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United States v. Ramos

685 F.3d 120 (2012)

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United States v. Ramos

United States Court of Appeals for the Second Circuit

685 F.3d 120 (2012)

Facts

James Ramos (defendant) was released on parole after serving a prison sentence for sexually abusing minor girls. As part of Ramos’s parole, he was subject to search by his parole officer and was forbidden from viewing pornography. At a polygraph interview that was part of Ramos’s parole, Ramos admitted to viewing child pornography on his computer. Ramos’s parole officer reported Ramos’s admission to United States Immigration and Customs Enforcement (ICE) agents. ICE agents visited Ramos’s home, during which Ramos consented to a search of his home and of the computer he used to search for child pornography. Ramos’s computer was seized and subject to a forensic examination. The forensic examiner found 140 child-pornography images stored in the computer’s temporary internet files. Temporary internet files are a locally stored cache of images and videos downloaded by the computer from websites visited by the user. Temporary internet files are cached to allow faster loading of websites on subsequent visits and to allow offline browsing of cached websites. There was evidence Ramos had attempted to delete the temporary internet files. Ramos’s browser history showed that Ramos had conducted numerous internet searches for child pornography. The federal government (plaintiff) charged Ramos with receiving and possessing child pornography. Ramos was convicted after a jury trial. Ramos appealed, arguing that merely viewing child-pornography images stored in temporary internet files was insufficient to establish either receipt or possession of child pornography.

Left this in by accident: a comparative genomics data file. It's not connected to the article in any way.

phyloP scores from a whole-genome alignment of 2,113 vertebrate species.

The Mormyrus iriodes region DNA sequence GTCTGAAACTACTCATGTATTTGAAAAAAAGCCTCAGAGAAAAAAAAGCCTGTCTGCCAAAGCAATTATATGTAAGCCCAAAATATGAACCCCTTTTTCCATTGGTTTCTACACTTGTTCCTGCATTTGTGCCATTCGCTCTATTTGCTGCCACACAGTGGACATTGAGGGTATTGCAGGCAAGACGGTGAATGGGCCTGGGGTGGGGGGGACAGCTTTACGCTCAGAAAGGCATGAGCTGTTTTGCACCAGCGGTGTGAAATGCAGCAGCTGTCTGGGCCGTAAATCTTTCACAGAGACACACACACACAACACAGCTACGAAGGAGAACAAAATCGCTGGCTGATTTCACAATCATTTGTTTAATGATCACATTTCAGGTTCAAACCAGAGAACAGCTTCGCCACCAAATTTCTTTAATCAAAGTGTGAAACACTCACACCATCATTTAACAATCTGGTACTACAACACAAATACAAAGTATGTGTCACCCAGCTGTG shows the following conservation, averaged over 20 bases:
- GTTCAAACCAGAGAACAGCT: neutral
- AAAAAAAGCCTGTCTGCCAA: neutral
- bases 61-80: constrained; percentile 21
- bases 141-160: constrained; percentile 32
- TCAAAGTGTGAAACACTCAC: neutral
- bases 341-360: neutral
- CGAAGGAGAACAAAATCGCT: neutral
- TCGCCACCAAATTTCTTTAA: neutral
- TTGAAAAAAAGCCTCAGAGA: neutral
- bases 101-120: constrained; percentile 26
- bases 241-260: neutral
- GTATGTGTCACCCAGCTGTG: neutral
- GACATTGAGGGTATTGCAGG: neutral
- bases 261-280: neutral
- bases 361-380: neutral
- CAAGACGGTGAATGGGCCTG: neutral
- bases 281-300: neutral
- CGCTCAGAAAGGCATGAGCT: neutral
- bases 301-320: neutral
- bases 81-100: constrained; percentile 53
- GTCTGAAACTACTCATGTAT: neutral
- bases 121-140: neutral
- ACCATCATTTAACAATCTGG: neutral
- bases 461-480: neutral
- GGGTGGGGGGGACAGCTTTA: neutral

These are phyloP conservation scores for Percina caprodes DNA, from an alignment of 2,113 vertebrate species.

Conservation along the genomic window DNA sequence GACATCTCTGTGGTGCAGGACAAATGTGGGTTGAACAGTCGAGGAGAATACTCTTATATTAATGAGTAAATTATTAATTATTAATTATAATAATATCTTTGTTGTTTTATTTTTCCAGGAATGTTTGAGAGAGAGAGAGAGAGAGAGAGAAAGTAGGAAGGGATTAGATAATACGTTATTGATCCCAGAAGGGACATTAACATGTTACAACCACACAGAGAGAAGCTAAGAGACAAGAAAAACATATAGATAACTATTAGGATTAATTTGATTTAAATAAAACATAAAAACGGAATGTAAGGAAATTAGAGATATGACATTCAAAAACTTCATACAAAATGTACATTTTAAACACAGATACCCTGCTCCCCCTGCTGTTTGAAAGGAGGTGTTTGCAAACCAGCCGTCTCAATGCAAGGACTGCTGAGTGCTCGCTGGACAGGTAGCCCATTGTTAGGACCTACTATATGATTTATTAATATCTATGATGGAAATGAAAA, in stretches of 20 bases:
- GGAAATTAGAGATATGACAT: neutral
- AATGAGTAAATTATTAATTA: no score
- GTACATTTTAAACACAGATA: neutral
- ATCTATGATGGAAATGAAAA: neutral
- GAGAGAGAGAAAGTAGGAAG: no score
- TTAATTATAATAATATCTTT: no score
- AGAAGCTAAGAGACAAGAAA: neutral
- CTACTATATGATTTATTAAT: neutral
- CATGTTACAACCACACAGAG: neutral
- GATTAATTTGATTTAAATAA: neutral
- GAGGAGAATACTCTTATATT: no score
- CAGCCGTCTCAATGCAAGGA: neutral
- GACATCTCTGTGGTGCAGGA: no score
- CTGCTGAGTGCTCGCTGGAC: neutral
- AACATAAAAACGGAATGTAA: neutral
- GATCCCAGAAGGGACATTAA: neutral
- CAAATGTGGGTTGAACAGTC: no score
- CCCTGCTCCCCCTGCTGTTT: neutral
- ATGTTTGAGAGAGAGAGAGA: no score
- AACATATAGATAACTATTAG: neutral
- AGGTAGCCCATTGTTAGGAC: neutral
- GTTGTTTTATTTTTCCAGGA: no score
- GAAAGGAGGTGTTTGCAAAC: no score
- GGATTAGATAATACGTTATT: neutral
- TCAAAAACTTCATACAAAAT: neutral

Rule of Law

Issue

Holding and Reasoning (Chin, J.)

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